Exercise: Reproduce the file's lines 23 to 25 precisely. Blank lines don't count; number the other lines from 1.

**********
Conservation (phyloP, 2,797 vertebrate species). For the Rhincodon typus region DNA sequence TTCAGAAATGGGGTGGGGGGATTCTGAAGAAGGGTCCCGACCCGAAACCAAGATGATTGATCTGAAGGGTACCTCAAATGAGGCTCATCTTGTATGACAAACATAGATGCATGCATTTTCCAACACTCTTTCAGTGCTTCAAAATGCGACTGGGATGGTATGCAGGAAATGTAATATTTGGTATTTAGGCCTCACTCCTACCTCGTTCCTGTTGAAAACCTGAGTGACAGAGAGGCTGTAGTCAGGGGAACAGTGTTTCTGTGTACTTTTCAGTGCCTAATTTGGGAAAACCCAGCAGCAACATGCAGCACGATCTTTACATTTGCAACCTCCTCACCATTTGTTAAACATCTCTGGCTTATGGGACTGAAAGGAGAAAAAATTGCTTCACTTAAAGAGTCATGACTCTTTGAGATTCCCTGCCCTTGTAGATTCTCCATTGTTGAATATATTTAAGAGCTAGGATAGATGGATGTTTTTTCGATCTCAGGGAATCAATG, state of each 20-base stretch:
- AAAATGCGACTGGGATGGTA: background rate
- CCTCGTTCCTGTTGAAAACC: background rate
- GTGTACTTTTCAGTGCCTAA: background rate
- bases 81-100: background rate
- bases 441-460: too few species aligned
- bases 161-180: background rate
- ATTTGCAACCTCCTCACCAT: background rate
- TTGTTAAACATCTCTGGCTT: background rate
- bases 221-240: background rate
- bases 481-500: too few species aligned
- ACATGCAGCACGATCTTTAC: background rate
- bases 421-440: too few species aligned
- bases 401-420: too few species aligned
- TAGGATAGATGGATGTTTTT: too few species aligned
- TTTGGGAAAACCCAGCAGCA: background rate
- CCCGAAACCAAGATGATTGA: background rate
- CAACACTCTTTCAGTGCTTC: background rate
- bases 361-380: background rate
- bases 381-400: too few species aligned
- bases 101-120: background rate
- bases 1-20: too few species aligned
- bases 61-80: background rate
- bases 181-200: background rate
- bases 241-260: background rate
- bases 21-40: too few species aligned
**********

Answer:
- bases 61-80: background rate
- bases 181-200: background rate
- bases 241-260: background rate